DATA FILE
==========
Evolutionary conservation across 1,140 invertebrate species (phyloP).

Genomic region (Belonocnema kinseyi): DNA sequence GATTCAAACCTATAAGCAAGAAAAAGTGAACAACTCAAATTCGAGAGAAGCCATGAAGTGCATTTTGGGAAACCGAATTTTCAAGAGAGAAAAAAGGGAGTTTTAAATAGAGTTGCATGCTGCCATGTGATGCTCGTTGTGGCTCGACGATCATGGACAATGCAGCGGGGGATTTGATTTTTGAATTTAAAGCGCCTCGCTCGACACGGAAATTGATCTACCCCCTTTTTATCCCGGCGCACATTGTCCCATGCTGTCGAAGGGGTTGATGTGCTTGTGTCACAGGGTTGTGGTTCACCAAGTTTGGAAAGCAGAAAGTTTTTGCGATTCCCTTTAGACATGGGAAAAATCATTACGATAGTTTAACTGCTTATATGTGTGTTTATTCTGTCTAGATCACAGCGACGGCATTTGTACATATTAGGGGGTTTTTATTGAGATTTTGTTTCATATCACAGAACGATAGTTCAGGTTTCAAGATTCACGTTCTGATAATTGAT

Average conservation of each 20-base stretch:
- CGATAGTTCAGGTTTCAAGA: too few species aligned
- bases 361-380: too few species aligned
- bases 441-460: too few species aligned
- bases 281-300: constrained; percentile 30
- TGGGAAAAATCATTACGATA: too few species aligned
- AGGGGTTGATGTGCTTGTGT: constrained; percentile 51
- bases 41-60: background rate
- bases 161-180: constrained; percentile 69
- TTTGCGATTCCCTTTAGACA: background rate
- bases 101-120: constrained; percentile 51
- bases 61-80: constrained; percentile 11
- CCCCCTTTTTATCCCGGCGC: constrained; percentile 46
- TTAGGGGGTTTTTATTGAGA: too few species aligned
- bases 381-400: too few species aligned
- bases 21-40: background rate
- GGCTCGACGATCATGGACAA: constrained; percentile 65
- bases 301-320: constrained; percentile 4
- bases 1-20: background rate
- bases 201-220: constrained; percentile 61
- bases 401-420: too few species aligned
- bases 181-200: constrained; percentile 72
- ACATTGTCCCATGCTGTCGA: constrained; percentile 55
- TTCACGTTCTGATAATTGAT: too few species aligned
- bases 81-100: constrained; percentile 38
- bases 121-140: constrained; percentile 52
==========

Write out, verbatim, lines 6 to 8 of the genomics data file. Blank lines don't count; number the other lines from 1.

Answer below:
- bases 441-460: too few species aligned
- bases 281-300: constrained; percentile 30
- TGGGAAAAATCATTACGATA: too few species aligned